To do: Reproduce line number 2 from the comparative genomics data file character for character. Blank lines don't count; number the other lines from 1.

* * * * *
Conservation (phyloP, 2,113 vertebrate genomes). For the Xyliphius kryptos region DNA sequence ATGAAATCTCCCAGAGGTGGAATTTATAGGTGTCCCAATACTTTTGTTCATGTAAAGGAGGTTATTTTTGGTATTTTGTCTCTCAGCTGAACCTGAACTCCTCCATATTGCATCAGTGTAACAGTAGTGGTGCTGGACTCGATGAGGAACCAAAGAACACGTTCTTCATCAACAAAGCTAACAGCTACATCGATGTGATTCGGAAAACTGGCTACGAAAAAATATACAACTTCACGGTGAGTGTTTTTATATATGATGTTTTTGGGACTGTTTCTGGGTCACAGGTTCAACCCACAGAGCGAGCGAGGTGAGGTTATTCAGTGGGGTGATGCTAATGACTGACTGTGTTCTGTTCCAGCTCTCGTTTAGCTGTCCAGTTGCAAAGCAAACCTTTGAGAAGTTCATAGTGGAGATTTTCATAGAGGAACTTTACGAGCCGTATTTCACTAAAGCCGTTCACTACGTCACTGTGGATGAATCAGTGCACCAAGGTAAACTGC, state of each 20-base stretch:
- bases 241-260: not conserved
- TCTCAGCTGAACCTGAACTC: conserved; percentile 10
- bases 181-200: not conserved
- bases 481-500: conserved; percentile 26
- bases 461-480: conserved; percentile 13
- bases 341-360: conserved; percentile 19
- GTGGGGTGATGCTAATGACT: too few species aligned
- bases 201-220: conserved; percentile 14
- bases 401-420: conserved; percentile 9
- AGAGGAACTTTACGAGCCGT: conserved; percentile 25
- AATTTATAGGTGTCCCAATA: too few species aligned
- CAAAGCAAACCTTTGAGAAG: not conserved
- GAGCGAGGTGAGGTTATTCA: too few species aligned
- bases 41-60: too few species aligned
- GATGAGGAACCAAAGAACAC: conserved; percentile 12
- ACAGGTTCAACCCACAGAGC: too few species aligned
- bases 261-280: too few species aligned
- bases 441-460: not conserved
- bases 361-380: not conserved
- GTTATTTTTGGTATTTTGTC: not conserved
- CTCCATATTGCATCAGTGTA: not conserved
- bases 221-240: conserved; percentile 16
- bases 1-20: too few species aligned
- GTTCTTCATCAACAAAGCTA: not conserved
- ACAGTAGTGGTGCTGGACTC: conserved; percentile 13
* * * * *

- bases 241-260: not conserved